Decolonializing Coffee in Chiapas, Mexico—Part Two

One writer’s journey to learn about the needs of farmers in Chiapas, Mexico, turns into a lesson on the importance of remembering the history of a region in this two-part story.

BY ELIZABETH FEDDEN
SPECIAL TO BARISTA MAGAZINE

A few months ago, Elizabeth went to Mexico to learn about agricultural information systems, and in turn learned about the troubled and immense history of growing coffee in the Chiapas region. In this two-part story, she shares thoughts from conversations with farmers and pushes for a deeper understanding of the region’s past to help inform and shape its future. You can read part one here

While many Chiapas coffee farmers consider history to be their greatest challenge to producing excellent coffee, there are still challenges in the field. Many farmers do not know the best farming techniques or have the resources available to search for that information. In order to combat this problem, the Bats’il Maya cooperative hired a trained agro-ecologist, Omar Lopez, who works with the farmers to demonstrate how to grow coffee using quality organic practices. He not only shows them how to meet the standards of the organic certification board, he also shows them how and when to use fertilizer to create the best flavors. As an agro-ecologist, he considers every aspect of coffee growing, including cultural, economic and environmental concerns.

There are still many challenges to growing coffee in the Chiapas region, including access to information about best practices and organic growing methods.

The unpredictability of coffee farming is a constant challenge for smallholders, with anything from crop disease to price volatility prone to wreak havoc at any time. Omar ensures through constant vigilance that farmers in Chiapas are prepared for any situation. When I interviewed him, I was overwhelmed by the amount of books that rested on his shelves. He told me that he was having some difficulty finding out exactly what nutrients were needed in each stage of development by a new coffee variety they were going to try. He pulled out some academic articles from a Colombian journal to show me. He also explained that because he is not a member of the indigenous Tzeltal community, it can be difficult to explain to them why certain procedures are necessary. Though the combination of inherited, cultural knowledge and modern scientific findings can yield rich results in the final coffee product, certain barriers remain that require constant diligence to navigate. Omar works with the native farmers and their children, building relationships to affect changes that take generations to take root.

Because Omar isn’t from the region, it can be difficult to communicate with farmers, and improving coffee quality requires constant work and diligence.

The transition to organic practices is often difficult to manage for farms of this size. The yield can be less than that of coffee farmed using pesticides and harmful chemicals. But the eventual dividends paid by the increase in consistency and general quality are necessary for establishing a sustainable business that relies on the strength of its product and not on the charity of strangers. José Aquinos, general manager of Bats’il Maya, told me: “A touching story might convince somebody to buy one bag of coffee. But we need people to buy more than one bag. In order for that to happen, the coffee must be good. We are professionals and we can create a flavor profile to suit any coffee drinker.”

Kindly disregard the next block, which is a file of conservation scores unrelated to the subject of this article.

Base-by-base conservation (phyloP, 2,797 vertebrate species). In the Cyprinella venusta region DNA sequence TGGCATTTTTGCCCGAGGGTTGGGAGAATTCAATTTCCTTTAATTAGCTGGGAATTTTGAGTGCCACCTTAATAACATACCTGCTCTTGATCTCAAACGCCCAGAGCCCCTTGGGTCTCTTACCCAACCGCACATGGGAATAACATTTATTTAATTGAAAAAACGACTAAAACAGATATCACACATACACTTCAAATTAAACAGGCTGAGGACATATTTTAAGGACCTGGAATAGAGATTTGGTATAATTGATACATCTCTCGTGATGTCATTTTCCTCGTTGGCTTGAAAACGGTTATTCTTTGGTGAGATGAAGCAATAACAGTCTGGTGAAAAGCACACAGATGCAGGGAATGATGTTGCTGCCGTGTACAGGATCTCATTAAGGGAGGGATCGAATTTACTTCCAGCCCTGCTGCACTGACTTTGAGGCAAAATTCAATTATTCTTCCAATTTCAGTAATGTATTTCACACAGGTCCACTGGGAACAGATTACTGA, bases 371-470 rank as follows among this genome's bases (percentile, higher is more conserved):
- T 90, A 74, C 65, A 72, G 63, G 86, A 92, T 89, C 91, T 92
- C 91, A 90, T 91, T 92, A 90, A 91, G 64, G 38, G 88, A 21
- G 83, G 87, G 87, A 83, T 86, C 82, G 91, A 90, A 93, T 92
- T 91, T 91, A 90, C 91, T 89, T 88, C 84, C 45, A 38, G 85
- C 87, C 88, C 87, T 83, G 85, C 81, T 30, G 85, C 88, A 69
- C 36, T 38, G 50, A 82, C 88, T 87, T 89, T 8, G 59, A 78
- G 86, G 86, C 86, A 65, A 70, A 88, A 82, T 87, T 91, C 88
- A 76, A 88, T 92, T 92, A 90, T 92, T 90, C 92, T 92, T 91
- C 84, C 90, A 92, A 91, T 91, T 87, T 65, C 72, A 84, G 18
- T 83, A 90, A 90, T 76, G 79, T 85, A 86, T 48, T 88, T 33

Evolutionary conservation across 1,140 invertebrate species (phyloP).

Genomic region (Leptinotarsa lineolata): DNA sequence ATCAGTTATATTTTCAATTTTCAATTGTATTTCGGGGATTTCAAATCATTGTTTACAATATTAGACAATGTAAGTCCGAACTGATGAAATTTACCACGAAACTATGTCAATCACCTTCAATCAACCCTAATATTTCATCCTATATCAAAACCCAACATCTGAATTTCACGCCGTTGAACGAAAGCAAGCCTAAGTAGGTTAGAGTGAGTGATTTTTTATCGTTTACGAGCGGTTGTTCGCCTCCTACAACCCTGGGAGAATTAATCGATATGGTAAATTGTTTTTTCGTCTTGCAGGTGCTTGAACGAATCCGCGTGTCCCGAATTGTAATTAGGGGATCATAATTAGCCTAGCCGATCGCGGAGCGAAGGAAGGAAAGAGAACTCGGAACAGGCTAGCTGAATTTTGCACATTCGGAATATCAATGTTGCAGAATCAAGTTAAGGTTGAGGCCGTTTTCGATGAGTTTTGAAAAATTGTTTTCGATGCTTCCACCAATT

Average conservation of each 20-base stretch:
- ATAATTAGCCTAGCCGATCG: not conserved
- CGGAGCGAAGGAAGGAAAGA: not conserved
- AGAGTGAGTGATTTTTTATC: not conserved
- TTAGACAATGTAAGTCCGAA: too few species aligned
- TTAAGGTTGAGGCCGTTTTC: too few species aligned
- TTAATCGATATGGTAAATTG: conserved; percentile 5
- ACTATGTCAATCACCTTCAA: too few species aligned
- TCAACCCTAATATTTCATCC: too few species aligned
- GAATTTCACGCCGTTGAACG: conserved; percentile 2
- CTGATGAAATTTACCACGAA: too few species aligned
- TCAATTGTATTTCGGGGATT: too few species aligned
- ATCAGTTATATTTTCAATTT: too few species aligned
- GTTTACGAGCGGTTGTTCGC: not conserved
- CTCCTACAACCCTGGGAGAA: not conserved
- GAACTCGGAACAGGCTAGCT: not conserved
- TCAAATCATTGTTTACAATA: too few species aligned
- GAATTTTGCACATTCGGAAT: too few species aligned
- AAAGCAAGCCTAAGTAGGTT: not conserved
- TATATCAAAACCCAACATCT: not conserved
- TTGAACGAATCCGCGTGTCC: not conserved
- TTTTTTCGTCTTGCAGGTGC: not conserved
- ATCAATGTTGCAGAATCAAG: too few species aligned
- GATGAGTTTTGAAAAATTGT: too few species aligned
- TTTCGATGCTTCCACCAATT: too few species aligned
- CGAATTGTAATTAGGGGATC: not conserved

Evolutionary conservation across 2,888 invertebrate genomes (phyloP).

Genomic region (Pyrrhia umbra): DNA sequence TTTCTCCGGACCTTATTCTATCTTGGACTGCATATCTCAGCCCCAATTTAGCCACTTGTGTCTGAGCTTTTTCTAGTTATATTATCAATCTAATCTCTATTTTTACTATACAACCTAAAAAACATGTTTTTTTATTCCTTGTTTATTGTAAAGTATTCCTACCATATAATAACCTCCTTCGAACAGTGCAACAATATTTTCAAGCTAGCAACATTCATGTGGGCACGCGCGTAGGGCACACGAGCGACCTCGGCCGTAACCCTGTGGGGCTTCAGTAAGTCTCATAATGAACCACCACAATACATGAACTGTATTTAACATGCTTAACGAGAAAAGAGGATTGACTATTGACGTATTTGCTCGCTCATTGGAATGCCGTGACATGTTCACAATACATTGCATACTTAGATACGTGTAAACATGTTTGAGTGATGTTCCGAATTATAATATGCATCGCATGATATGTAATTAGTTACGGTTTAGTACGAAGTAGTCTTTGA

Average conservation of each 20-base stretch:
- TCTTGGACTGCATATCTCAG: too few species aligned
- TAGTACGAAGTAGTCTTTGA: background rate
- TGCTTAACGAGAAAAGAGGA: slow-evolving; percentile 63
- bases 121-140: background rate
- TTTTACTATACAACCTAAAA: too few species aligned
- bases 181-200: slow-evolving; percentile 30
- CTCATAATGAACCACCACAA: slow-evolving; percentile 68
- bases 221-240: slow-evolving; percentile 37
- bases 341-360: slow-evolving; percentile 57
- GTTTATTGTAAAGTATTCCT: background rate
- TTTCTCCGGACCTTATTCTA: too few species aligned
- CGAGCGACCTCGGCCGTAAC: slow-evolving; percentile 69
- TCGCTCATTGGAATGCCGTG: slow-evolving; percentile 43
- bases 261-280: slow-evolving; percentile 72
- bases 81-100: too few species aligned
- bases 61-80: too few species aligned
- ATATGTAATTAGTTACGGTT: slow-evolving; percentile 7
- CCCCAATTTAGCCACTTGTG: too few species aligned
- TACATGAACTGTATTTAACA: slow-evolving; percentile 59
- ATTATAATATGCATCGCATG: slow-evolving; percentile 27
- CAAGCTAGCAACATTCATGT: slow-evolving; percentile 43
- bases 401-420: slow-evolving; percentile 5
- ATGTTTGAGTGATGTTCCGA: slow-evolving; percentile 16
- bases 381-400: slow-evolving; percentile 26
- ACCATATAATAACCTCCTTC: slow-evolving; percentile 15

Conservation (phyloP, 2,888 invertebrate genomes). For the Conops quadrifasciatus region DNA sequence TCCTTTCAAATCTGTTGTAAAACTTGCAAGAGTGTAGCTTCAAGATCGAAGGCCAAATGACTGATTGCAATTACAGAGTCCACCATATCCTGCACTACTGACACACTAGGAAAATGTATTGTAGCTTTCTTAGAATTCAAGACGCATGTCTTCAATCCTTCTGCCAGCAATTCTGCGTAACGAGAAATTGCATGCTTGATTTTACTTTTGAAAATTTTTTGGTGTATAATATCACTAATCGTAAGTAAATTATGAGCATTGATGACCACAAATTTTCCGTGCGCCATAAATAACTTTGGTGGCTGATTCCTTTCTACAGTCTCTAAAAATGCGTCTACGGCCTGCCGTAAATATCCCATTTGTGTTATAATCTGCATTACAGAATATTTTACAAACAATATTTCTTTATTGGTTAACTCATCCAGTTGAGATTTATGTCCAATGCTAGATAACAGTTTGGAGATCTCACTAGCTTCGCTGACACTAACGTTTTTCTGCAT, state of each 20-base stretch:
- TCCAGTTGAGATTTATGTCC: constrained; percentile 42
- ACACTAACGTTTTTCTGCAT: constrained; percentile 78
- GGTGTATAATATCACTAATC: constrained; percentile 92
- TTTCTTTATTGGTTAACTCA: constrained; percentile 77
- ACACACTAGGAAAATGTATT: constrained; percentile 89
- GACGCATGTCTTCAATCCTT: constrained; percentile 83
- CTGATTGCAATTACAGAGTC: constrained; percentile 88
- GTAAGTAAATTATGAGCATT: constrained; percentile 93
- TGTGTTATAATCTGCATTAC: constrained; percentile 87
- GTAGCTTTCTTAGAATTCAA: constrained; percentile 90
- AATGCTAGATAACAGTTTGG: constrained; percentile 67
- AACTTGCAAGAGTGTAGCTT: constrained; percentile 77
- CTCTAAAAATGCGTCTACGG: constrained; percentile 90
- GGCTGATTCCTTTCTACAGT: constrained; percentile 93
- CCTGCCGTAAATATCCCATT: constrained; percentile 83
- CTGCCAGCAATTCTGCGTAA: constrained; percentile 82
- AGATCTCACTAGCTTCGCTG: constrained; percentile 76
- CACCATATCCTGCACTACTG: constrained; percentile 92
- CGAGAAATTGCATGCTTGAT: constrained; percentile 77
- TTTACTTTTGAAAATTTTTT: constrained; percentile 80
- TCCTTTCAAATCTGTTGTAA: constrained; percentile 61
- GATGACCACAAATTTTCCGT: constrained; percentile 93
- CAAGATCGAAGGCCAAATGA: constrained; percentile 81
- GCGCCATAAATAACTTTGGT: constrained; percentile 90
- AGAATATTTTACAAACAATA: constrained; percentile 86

A farm with a story can facilitate some sales, but meaningful (and profitable) change comes through improving quality and ensuring a market for coffees grown in Chiapas.

I imagine many people in the coffee industry feel motivated to help coffee farmers, especially those who have suffered systematic oppression. But these farmers cannot rely on pity and goodwill alone; we must develop practices that include them in the coffee trade as equal, capable partners. A good start is to seek out coffee from indigenous peoples that reaches our high standards, working with them directly to cut out the middlemen who short-change them for the crop. We need to make sure that accurate agricultural information is available.

Do research, and if you are doing work with indigenous communities, use an indigenous framework. In Chiapas, I spoke with many indigenous peoples and asked them what is important to them. While I always try to keep an open mind when it comes to research, the concerns of the farmers were so much different than I expected. Often indigenous peoples have an entirely different mindset than Western researchers, so communicating effectively is paramount. I think as Americans we tend to be small-scale problem solvers. If there is a problem with coffee leaf rust disease, we seek to find a solution to it, whether it be through planting a greater variety of trees or another route. But most of the people I talked with were more interested in large-scale solutions, like increased autonomy and reversing the damage cause by global climate change. I asked another farmer, Jxel, what he would tell Americans drinking his coffee. He said, “The machinery of the producers is the earth, and we have to take care. It is everybody’s responsibility. If there is no land to grow coffee, then there will be no coffee.”

Although Chiapas is far from Mexico City, it’s important to stand with our friends in Mexico after the devastating earthquake that struck the city earlier this month. We encourage you to check out this list of organizations providing aid to those affected to find ways of showing support.

ABOUT THE AUTHOR
Elizabeth Fedden is an MLiS Candidate at the University of Washington in Seattle, where she researches ways to connect coffee people to the information they need. One day she hopes to create a library that focuses only on coffee. Photo by Catherine Darling.

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